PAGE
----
Because Now That I’m Catholic, I Can’t Imagine Life Any Other Way

 Guest Post by Sandy Croslow

I’ve been attending Mass almost weekly for more than three years. Yet the handful of Masses I’ve attended since my confirmation at Easter Vigil have blown me away. Partaking of the Body and Blood of Christ makes me feel more a part of the Body of Christ than I could ever have imagined.

On Sunday, I attended Mass at All Souls’ Parish, the neighborhood parish in my hometown in the St. Louis suburbs. I knew no one but I felt at home. Sunday night I realized All Souls, a beautiful church by the way, is the only Catholic Church I ever attended with my mother: we went to a neighbor’s wedding there in the mid-1960s. (Pictured here in a photograph by Mark Scott Abeln, a convert)

Driving through the tornado damage in the St. Louis suburbs of Maryland Heights and Bridgeton, which were hit with an E4 tornado on Good Friday, was sobering. I’ve driven those streets countless times. The storm hit between my parents’ house in Maryland Heights and the nursing home where Dad now lives in Overland.

Last Tuesday, a good friend’s husband had a massive heart attack and miraculously survived. He made it to the hospital before the worst of the attack and they were able to revive him and insert a stent in a blocked artery. Such events jar us into the reality of the preciousness of life. We were visiting in the hospital family room when another friend arrived. This friend lost her husband to a heart attack a little over two years ago. Why does one man die and the other is spared? Why does one house remain standing in the path of the storm when all around are reduced to rubble? These and other such questions are those I’ve learned to entrust to God. It’s not easy, but I trust Him.

When we visited the Bishop of the Diocese of Belleville, Ill. for the Rite of Acceptance as part of our RCIA journey, Bishop Braxton told us: (and I paraphrase): “God is not God the way you would be god if you were god. He does not behave the way you would behave if you were god because He is God and you are not.”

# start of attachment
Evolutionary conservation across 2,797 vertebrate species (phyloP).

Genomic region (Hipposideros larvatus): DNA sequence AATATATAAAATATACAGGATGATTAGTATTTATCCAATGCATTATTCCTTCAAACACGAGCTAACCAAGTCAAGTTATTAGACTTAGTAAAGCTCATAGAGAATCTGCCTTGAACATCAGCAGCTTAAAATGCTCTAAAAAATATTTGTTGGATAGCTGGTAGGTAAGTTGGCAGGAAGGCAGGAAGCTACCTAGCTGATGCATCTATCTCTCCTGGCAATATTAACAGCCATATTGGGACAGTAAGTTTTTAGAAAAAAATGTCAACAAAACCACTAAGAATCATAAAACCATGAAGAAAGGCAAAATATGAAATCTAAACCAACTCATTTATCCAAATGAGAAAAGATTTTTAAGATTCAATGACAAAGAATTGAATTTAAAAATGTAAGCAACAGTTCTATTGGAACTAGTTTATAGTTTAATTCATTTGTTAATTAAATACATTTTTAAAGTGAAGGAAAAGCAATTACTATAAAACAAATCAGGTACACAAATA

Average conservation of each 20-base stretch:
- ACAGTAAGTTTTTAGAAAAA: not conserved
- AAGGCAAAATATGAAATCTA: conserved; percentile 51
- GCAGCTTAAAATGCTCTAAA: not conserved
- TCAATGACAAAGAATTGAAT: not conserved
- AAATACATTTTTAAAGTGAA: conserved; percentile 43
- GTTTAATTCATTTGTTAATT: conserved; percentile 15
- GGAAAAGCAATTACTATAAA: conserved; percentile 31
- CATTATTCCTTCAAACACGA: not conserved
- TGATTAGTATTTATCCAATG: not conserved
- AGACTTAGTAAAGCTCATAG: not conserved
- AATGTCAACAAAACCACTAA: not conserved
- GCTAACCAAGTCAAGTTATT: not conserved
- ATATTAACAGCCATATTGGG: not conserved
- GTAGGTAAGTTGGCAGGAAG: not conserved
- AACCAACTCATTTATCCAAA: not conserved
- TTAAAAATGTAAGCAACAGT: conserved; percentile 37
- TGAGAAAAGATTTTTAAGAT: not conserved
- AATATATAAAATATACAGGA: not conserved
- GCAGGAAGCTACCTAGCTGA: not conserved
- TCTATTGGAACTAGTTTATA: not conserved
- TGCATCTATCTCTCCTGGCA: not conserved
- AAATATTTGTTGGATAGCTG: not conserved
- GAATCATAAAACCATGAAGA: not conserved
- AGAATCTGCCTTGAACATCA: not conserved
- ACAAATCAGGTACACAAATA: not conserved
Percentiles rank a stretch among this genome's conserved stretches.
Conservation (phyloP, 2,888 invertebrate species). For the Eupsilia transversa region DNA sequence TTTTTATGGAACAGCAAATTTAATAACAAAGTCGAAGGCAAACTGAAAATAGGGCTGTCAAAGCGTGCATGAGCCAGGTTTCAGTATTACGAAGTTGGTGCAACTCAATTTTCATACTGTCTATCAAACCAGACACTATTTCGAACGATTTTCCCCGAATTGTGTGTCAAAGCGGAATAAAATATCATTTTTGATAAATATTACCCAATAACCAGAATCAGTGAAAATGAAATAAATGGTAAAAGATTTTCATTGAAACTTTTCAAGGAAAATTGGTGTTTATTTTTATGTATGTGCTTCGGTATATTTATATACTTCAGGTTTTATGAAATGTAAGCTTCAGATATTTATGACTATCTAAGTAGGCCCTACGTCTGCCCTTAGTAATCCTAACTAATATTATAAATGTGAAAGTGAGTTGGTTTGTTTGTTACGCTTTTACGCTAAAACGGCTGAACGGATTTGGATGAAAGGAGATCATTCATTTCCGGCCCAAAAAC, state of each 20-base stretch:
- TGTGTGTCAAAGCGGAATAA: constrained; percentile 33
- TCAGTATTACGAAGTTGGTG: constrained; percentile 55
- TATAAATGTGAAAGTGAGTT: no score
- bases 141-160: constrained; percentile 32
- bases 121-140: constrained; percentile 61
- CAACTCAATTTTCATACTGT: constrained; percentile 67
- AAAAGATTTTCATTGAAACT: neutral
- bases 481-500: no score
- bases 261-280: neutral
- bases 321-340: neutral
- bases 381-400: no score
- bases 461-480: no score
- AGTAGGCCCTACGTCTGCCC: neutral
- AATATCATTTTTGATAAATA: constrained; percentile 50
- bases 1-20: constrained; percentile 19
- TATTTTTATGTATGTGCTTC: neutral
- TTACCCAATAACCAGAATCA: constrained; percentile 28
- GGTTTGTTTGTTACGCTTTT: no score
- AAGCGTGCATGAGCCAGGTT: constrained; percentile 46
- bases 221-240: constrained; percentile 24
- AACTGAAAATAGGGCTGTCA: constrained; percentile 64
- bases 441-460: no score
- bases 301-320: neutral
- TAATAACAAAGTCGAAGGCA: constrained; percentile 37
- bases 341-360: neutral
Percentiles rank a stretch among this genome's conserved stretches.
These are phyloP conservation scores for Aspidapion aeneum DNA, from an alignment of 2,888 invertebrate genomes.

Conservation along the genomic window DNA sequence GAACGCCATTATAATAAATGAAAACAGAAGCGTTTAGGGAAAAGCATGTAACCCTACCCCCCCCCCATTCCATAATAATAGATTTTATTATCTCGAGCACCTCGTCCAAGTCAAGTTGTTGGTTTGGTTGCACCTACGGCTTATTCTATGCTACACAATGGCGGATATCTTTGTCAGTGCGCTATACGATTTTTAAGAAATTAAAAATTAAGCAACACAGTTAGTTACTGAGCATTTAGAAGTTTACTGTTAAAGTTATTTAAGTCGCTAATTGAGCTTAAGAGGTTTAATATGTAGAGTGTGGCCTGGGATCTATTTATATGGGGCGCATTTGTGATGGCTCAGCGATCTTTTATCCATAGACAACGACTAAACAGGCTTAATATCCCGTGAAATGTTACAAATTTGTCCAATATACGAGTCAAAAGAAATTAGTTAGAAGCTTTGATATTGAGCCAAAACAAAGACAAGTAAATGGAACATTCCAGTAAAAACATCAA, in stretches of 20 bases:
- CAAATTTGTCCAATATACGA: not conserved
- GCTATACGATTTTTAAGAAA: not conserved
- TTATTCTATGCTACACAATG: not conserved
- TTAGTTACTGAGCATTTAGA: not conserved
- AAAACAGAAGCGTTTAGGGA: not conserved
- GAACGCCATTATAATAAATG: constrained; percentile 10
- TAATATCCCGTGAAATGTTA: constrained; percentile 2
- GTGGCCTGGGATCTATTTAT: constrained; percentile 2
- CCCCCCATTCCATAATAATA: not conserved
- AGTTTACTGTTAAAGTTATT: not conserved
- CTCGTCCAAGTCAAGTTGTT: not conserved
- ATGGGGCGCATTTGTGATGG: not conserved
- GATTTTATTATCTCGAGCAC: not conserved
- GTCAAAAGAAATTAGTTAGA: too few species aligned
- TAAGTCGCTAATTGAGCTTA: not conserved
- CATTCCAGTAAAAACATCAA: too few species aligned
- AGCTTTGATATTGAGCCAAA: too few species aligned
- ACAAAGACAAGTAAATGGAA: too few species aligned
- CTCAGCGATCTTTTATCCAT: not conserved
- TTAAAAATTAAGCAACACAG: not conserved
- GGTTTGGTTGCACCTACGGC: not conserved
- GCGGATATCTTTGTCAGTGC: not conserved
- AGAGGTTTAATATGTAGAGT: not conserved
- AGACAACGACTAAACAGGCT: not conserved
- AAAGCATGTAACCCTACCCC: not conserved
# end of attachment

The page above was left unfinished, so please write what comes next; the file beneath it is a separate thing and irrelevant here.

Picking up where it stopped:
Peace in the midst of the storm. Peace in the midst of the health crisis. Peace in the Body of Christ. Life with faith. I cannot imagine life without it.

  • http://www.blogger.com/profile/16021781602272064901 Allison

    Sandy: First, a belated congratulations. The questions in your post remind me of what Christ said (Matthew 24) "Two men will be out in the field; one will be taken, and one will be left. Two women will be grinding at the mill; one will be taken, and one will be left. Therefore, stay awake! For you do not know on which day your Lord will come."I was tormented with the question of why? after Sept. 11 attacks, which my husband narrowly survived. A kind priest from whom I sought counsel reminded me of these words of Christ.

  • http://www.blogger.com/profile/14444361367208483037 Ruth Ann

    I rejoice with you Sandy. I've been a Catholic all my life and I never fail to be happy to receive the Body and Blood of our risen Lord at communion. Keep on trusting the Lord.

  • http://www.blogger.com/profile/01819831282677092730 Frank

    Welcome aboard Sandy C!

  • http://www.blogger.com/profile/06334203937303147489 ThereseRita

    Yesterday I said audibly to myself: You don't want a God you can understand because then what kind of god would that be? The reason I had to remind myself of that fact is the same type of questions you were faced with: Why? I also reminded myself of B16's answer to the woman who questioned him at Easter re: the devastation in Japan. But, at the end of the day, the answer that helps me most is that we don't have an eternal perspective so our vision is just so myopic as to be pathetic, left to ourselves.

  • http://www.blogger.com/profile/16021781602272064901 Allison

    @Therese Rita: Yes. One of the many thoughts of B16 I enjoyed reading in his book "Light of the World" was the one in which he says (paraphrasing here) "Who are we to decide what is and isn't possible in the cosmos?"


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